It took me until the age of 27 to finish college and even longer to pay off my debt. But I did, finally. If I were applying to college today, though, I'm not sure I would've been able to do it.

Today, student debt in the U.S. is close to $1.7 trillion. Consumer Reports reveals that "makes student loans the second-largest class of household debt in the country." Right behind mortgages and right above credit card or car loan debt. $1.7 TRILLION.

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I was academically studious. I wasn't valedictorian level or anything, but I did my best to maintain a high GPA. I'd always known I'd wanted to attend college (though I don't think it's a necessary path to success.) I have always loved learning and school, generally, so it seemed like a natural progression for me.

Like many, I wasn't in a position to get financial help from my parents. From the time I was 16 years old and onward I had a job of some kind or another. It was revealed to me when I started applying to colleges that any means of my getting there would require me finding a way to get financial aid. Even getting THAT was fraught with difficulty.

And so, I waited tables and attended a few semesters. Then I'd get more full-time gigs and put my college journey on a back burner. Years would go by, and I would take more classes, and so on.

It wasn't until I was ready to begin my junior year that I was able to find a way, although continuing to work, to focus on finishing and achieving a BA. That was only possible because, due to hard work and a high GPA, I was able to procure a significant transfer scholarship to a small, private university. The rest was financial aid.

I can't tell you how grateful I was to walk that stage, graduating as what is considered a "non-traditional student," with to receive my degree, summa cum laude. I honestly wasn't sure I'd ever finish.

After college, it was back to work. I got a job at a radio station in the sales department--a job I'd held before. It wasn't long before I started receiving the notices to pay back my loan. I'd also recently gone through the end of a significant relationship and money was extra tight. I often wondered if I would need to get another job in the evenings just to make it all work.

Finally, after years of hard work, I paid it off. But yes, I'd like to see mercy shown to those still holding thousands of dollars, or tens of thousands, in debt.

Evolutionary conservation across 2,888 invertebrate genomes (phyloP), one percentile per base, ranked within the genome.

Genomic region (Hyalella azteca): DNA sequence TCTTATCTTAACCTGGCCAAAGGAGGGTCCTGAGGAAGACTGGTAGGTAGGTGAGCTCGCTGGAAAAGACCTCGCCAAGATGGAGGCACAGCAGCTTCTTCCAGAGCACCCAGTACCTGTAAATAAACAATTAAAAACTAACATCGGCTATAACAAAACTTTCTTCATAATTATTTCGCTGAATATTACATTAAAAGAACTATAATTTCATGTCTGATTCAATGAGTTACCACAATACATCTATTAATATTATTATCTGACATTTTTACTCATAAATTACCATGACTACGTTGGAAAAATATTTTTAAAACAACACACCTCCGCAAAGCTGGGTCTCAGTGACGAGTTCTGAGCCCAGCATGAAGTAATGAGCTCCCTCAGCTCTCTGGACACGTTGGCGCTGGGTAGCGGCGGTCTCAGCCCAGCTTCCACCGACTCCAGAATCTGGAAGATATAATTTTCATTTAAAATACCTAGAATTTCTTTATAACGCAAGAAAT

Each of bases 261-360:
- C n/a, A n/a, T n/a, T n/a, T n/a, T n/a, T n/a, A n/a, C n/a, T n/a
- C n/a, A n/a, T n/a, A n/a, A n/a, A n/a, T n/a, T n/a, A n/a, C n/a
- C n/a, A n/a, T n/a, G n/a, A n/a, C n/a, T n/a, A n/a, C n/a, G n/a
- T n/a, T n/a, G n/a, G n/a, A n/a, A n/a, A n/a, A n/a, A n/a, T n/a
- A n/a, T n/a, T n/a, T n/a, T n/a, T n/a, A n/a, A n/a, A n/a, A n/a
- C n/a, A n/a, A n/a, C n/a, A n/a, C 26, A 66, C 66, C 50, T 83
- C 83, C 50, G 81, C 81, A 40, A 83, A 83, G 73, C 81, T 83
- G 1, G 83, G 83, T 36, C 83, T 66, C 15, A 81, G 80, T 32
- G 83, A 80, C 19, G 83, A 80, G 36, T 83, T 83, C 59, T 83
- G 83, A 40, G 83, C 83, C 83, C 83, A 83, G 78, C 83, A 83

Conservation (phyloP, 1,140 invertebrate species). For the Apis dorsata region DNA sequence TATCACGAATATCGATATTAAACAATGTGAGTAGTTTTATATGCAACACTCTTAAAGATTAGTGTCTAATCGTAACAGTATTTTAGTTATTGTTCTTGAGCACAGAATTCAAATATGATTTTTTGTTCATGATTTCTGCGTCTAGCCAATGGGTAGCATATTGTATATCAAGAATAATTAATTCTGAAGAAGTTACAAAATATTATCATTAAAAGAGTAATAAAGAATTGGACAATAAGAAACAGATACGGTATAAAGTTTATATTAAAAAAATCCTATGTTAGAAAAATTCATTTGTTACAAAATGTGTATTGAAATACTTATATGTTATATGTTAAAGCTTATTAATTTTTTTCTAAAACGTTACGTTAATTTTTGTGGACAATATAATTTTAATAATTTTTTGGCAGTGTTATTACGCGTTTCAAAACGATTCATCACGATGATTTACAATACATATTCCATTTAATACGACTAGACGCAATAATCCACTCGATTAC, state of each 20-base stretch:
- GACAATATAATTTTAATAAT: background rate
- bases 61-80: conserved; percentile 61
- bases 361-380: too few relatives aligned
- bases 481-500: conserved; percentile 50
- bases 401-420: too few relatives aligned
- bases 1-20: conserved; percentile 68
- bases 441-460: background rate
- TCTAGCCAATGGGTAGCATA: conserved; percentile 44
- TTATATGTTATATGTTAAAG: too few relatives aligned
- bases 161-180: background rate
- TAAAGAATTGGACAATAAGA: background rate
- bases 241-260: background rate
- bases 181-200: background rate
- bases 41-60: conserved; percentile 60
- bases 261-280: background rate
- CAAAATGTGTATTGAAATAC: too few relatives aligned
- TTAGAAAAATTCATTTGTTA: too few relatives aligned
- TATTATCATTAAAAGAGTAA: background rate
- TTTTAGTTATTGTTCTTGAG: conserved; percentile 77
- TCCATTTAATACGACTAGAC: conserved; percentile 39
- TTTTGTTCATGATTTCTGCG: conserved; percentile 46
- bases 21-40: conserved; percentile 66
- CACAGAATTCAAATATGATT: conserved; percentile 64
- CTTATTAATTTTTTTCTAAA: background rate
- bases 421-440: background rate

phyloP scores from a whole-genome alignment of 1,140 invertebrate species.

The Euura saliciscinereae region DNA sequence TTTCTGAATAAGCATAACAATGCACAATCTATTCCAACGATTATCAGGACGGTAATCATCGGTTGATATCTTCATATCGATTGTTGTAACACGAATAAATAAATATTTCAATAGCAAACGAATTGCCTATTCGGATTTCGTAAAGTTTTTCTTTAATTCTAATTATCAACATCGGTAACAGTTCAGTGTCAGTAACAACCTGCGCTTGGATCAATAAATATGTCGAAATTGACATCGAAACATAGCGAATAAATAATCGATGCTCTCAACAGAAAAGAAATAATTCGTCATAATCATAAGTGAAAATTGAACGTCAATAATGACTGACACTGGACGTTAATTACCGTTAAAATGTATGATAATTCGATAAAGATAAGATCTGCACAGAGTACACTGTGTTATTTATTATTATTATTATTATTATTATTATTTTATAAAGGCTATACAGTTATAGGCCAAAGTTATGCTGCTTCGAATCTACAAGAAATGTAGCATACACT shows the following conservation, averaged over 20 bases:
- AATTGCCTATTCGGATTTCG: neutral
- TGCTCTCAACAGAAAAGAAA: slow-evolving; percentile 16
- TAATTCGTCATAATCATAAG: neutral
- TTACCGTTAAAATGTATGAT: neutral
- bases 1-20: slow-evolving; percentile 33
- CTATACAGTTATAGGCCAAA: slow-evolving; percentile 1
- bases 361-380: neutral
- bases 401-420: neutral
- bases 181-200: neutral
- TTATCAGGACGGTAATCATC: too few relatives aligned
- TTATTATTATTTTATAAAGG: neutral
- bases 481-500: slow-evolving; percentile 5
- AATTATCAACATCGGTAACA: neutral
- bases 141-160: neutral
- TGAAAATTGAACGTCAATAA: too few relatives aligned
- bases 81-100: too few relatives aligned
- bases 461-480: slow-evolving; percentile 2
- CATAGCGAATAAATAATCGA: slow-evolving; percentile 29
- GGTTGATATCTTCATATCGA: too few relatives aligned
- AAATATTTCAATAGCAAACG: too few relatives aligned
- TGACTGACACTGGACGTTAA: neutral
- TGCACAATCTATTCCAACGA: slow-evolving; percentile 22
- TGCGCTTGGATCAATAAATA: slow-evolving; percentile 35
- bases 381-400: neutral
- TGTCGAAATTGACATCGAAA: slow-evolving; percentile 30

Today I opened social media to find a storm of resistance against remarks made by Senator Chuck Schumer about possibly allowing for the forgiveness of student loans, up to $50,000, by a potential executive order. Though when asked, Joe Biden's promise was an "immediate $10,000 forgiveness on federal loans," according to The Recount's Twitter page. Either way, many celebrate this. But many are outraged. 

The Recount's Twitter page--Shows Joe Biden's Plan For Student Loan Debt

Those against the cancelling of student debt feel it isn't just for some to have their college debt forgiven when they had to work for years to pay it off. Many have barely been able to pay it down, due to interest. Some will NEVER have it paid off.

Those for the cancelling of student debt, many of whom worked to pay theirs down, feel that just because they suffered through, that doesn't mean everyone else should. They argue along the line of "just because people used to get polio before the vaccine, does that mean that no one should be allowed to take it because they didn't get to?"

Another aspect to consider is how extraordinarily higher tuition has become. Even as recently as when I graduated, college was not as off the charts expensive as it is today. I'm not sure if I were looking at my options now if college would even be possible.

Your thoughts? Let us know in the comments and/or on our Facebook page.

Take a look at a sampling of some of the recent comments being discussed today and join in: